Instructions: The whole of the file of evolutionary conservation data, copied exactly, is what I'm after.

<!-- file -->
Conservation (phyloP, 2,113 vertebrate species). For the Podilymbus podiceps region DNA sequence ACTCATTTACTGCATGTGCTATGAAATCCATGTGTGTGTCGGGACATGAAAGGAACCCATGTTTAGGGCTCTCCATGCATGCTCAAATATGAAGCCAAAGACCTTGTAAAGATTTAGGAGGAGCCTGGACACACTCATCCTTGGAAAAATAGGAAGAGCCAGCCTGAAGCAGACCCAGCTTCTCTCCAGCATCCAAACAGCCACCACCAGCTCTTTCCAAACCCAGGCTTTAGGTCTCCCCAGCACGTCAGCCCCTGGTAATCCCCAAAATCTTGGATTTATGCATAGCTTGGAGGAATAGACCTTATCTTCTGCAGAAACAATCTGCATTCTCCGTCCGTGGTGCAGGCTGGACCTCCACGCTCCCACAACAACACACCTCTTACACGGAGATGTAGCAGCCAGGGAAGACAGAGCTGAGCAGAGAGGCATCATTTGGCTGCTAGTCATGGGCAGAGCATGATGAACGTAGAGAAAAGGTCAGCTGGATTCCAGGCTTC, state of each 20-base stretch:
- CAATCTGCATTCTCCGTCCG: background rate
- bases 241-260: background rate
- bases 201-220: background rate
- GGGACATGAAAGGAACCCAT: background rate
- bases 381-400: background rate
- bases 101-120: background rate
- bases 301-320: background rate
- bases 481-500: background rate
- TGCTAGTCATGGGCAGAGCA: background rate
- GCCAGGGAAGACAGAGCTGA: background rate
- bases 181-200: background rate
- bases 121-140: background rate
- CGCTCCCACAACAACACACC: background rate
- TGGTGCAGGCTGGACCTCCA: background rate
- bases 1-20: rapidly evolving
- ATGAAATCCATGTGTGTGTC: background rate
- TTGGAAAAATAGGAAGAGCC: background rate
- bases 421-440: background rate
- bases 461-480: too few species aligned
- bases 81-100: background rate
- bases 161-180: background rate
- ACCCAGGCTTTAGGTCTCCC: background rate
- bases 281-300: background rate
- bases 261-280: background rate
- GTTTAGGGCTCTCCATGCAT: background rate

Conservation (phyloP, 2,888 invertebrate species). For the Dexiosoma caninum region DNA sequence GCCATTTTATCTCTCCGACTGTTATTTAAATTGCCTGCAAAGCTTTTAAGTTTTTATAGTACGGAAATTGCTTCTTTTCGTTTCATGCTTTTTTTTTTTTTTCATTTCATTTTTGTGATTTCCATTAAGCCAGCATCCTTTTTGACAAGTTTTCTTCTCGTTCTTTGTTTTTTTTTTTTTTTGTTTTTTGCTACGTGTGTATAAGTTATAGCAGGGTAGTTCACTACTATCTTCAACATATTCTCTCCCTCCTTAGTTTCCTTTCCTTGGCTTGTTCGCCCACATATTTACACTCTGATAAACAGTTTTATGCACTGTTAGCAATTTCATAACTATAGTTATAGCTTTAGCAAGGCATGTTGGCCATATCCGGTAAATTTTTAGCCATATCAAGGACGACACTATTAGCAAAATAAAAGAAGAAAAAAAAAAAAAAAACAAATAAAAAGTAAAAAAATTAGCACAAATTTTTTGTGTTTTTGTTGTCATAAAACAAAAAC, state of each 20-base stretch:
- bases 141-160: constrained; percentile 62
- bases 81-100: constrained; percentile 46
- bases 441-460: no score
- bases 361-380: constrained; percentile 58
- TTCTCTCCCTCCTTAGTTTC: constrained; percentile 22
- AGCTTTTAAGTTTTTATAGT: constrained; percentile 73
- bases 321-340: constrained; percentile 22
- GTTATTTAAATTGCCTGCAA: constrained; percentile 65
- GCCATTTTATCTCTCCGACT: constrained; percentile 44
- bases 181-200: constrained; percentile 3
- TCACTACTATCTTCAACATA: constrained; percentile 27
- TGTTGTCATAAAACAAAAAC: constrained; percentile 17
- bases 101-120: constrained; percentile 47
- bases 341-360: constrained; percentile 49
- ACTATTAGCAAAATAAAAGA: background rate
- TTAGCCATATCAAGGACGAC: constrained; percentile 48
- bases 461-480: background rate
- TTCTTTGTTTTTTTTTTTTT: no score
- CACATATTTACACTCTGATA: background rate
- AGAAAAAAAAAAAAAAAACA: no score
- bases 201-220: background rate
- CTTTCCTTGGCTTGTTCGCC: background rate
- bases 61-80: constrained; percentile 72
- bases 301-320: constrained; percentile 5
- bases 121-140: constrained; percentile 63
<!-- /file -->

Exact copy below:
Conservation (phyloP, 2,113 vertebrate species). For the Podilymbus podiceps region DNA sequence ACTCATTTACTGCATGTGCTATGAAATCCATGTGTGTGTCGGGACATGAAAGGAACCCATGTTTAGGGCTCTCCATGCATGCTCAAATATGAAGCCAAAGACCTTGTAAAGATTTAGGAGGAGCCTGGACACACTCATCCTTGGAAAAATAGGAAGAGCCAGCCTGAAGCAGACCCAGCTTCTCTCCAGCATCCAAACAGCCACCACCAGCTCTTTCCAAACCCAGGCTTTAGGTCTCCCCAGCACGTCAGCCCCTGGTAATCCCCAAAATCTTGGATTTATGCATAGCTTGGAGGAATAGACCTTATCTTCTGCAGAAACAATCTGCATTCTCCGTCCGTGGTGCAGGCTGGACCTCCACGCTCCCACAACAACACACCTCTTACACGGAGATGTAGCAGCCAGGGAAGACAGAGCTGAGCAGAGAGGCATCATTTGGCTGCTAGTCATGGGCAGAGCATGATGAACGTAGAGAAAAGGTCAGCTGGATTCCAGGCTTC, state of each 20-base stretch:
- CAATCTGCATTCTCCGTCCG: background rate
- bases 241-260: background rate
- bases 201-220: background rate
- GGGACATGAAAGGAACCCAT: background rate
- bases 381-400: background rate
- bases 101-120: background rate
- bases 301-320: background rate
- bases 481-500: background rate
- TGCTAGTCATGGGCAGAGCA: background rate
- GCCAGGGAAGACAGAGCTGA: background rate
- bases 181-200: background rate
- bases 121-140: background rate
- CGCTCCCACAACAACACACC: background rate
- TGGTGCAGGCTGGACCTCCA: background rate
- bases 1-20: rapidly evolving
- ATGAAATCCATGTGTGTGTC: background rate
- TTGGAAAAATAGGAAGAGCC: background rate
- bases 421-440: background rate
- bases 461-480: too few species aligned
- bases 81-100: background rate
- bases 161-180: background rate
- ACCCAGGCTTTAGGTCTCCC: background rate
- bases 281-300: background rate
- bases 261-280: background rate
- GTTTAGGGCTCTCCATGCAT: background rate

Conservation (phyloP, 2,888 invertebrate species). For the Dexiosoma caninum region DNA sequence GCCATTTTATCTCTCCGACTGTTATTTAAATTGCCTGCAAAGCTTTTAAGTTTTTATAGTACGGAAATTGCTTCTTTTCGTTTCATGCTTTTTTTTTTTTTTCATTTCATTTTTGTGATTTCCATTAAGCCAGCATCCTTTTTGACAAGTTTTCTTCTCGTTCTTTGTTTTTTTTTTTTTTTGTTTTTTGCTACGTGTGTATAAGTTATAGCAGGGTAGTTCACTACTATCTTCAACATATTCTCTCCCTCCTTAGTTTCCTTTCCTTGGCTTGTTCGCCCACATATTTACACTCTGATAAACAGTTTTATGCACTGTTAGCAATTTCATAACTATAGTTATAGCTTTAGCAAGGCATGTTGGCCATATCCGGTAAATTTTTAGCCATATCAAGGACGACACTATTAGCAAAATAAAAGAAGAAAAAAAAAAAAAAAACAAATAAAAAGTAAAAAAATTAGCACAAATTTTTTGTGTTTTTGTTGTCATAAAACAAAAAC, state of each 20-base stretch:
- bases 141-160: constrained; percentile 62
- bases 81-100: constrained; percentile 46
- bases 441-460: no score
- bases 361-380: constrained; percentile 58
- TTCTCTCCCTCCTTAGTTTC: constrained; percentile 22
- AGCTTTTAAGTTTTTATAGT: constrained; percentile 73
- bases 321-340: constrained; percentile 22
- GTTATTTAAATTGCCTGCAA: constrained; percentile 65
- GCCATTTTATCTCTCCGACT: constrained; percentile 44
- bases 181-200: constrained; percentile 3
- TCACTACTATCTTCAACATA: constrained; percentile 27
- TGTTGTCATAAAACAAAAAC: constrained; percentile 17
- bases 101-120: constrained; percentile 47
- bases 341-360: constrained; percentile 49
- ACTATTAGCAAAATAAAAGA: background rate
- TTAGCCATATCAAGGACGAC: constrained; percentile 48
- bases 461-480: background rate
- TTCTTTGTTTTTTTTTTTTT: no score
- CACATATTTACACTCTGATA: background rate
- AGAAAAAAAAAAAAAAAACA: no score
- bases 201-220: background rate
- CTTTCCTTGGCTTGTTCGCC: background rate
- bases 61-80: constrained; percentile 72
- bases 301-320: constrained; percentile 5
- bases 121-140: constrained; percentile 63